Vini Reilly's partnership with Martin Hannett would be revived in spectacular form on his debut LP, now re-issued by Factory Benelux. The delay and reverb Hannett used to such stunning effect on Unknown Pleasures created space and warmth for Reilly's ambient leanings. "Maybe the punks will sneer and think it's hippy noodling," said NME at the time. But the spontaneity and free experimentation of a track like Conduct deserves its place in the post punk canon alongside PiL's Poptones. Released with a die-cut glasspaper sleeve (in tribute to the Situationist inspired original) and a bonus of Hannett's experimental Testcard 7", this is pretty much essential" (The Quietus, 01/2014)

"Reilly's rationale here reflects his fear that the new wave might have knocked down all the walls of rock dogma only to put up another set, and he makes his statement as a retaliatory indictment of a predominant rock syndrome: preoccupation with form. His quest to create formless rock music won't appeal to elitists, but will get through to the people who really understand where he's at. Hence, for instance, his contempt on Conduct for the rule that 4ths and 5ths don't mix. Various other tricks, which doubtless not many people beyond Reilly could identify, pervade the pieces elsewhere. Ostensibly, the sum total is way out of time. Reilly sees himself as part of the new wave, but his music here combines the mid-stream romanticism of Jerry Garcia, Peter Green (even briefly Hank Marvin) with the freeform sounds usually associated with someone like Keith Jarrett. But so lyrical and ingenious are the juxtapositions of melodies and rhythms that contemporary context hardly comes into it. In contrast to the excesses of new wave, such accessible fringe music actually makes welcome good sense. Don't underestimate the sandpaper cover, though - Factory will be hearing from my lawyers" (Sounds, 01/1980)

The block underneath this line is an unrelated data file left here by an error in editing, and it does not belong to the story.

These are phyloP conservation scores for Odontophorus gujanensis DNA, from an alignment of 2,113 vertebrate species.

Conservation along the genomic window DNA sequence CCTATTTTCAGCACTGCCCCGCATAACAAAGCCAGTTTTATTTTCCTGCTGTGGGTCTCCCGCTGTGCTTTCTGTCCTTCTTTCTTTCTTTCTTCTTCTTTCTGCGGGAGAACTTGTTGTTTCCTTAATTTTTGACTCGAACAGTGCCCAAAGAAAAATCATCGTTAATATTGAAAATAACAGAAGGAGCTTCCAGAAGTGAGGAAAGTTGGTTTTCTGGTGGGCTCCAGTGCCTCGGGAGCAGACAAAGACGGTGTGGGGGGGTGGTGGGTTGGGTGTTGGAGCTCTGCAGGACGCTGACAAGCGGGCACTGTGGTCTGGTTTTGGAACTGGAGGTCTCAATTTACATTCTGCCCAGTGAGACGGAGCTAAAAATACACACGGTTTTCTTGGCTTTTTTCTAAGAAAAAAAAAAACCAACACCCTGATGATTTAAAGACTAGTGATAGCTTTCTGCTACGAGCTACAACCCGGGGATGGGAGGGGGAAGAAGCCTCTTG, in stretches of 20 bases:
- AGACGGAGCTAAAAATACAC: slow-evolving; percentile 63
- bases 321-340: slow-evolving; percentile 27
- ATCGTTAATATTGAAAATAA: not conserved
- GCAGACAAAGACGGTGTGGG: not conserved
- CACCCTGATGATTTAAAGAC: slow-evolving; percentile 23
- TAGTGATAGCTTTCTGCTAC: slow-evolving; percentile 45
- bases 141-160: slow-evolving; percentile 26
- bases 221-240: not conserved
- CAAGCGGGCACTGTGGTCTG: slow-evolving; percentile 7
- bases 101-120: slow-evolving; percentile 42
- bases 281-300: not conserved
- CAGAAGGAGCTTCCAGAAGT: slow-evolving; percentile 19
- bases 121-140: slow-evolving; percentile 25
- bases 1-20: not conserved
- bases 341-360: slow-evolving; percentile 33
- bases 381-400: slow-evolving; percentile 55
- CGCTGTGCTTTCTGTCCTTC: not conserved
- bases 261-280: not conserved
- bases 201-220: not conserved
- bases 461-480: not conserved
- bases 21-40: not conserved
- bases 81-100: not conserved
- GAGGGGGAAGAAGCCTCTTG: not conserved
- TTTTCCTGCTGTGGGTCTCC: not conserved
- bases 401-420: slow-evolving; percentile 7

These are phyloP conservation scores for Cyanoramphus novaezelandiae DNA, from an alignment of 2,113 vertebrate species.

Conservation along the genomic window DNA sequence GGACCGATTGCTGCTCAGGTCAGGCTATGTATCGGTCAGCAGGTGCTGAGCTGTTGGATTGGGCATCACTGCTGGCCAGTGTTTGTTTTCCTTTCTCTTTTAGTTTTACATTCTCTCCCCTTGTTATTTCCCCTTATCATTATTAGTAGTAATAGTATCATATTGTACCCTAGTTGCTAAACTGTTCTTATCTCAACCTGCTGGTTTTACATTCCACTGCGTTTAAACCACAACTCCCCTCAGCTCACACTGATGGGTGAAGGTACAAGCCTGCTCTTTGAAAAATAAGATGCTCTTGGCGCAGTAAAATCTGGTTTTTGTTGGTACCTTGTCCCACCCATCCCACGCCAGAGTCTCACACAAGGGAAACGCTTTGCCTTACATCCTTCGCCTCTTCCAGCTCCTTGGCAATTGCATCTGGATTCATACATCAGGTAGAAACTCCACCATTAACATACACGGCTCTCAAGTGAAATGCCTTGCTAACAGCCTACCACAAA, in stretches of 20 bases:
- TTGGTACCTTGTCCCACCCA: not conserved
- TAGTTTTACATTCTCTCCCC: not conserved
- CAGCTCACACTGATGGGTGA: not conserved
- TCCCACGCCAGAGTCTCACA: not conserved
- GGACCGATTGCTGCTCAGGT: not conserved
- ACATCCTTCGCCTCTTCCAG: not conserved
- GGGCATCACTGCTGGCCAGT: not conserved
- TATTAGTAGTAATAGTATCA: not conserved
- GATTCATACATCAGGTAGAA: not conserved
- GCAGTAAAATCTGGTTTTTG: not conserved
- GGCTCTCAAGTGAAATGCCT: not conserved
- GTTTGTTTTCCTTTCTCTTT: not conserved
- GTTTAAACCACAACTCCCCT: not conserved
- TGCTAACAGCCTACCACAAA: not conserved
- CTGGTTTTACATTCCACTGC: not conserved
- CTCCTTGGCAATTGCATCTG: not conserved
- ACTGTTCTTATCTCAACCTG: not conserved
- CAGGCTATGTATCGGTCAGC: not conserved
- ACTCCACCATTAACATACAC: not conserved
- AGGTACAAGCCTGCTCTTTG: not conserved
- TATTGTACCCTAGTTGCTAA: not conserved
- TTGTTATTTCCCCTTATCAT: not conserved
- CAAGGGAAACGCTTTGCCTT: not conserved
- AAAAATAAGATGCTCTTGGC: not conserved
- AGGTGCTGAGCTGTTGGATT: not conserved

"A gloriously-packaged facsimile of Vini Reilly's debut album, originally released in a gritty sandpaper sleeve on the typically anarchic Factory Records (Fact 14), only this time with added protective die-cut sleeve and a bonus hard-vinyl 7", as opposed to a cheap flexi. Seriously, what's not to like? Actually, nothing: The Return of the Durutti Column is a benchmark, a landmark, a timeless template by which all of Reilly's successive works have, rightly or wrongly, been judged. The music hasn't been tampered with - it sounds as fresh, carefree, elegiac, intimate and otherworldly as it did when first issued 34 years ago, a playground for the precocious talents of the creative guitarist and his engineering stooge Martin Hannett, whose pulsating synth footprints compliment the pastoral vignettes, rather than hamper them. Sketch For Summer (and Winter), Conduct, Jazz, Requiem For a Father - they're here in all their understated original beauty, with the added bonus of both sides of the single Lips That Would Kiss and the superior Madeleine, coupled to the end of side two. Both prove to be perfect bed-partners for the preceding tracks, with pin-sharp melodies and itchy, shuffly beat-boxes present and correct" (Flipside, 12/2013)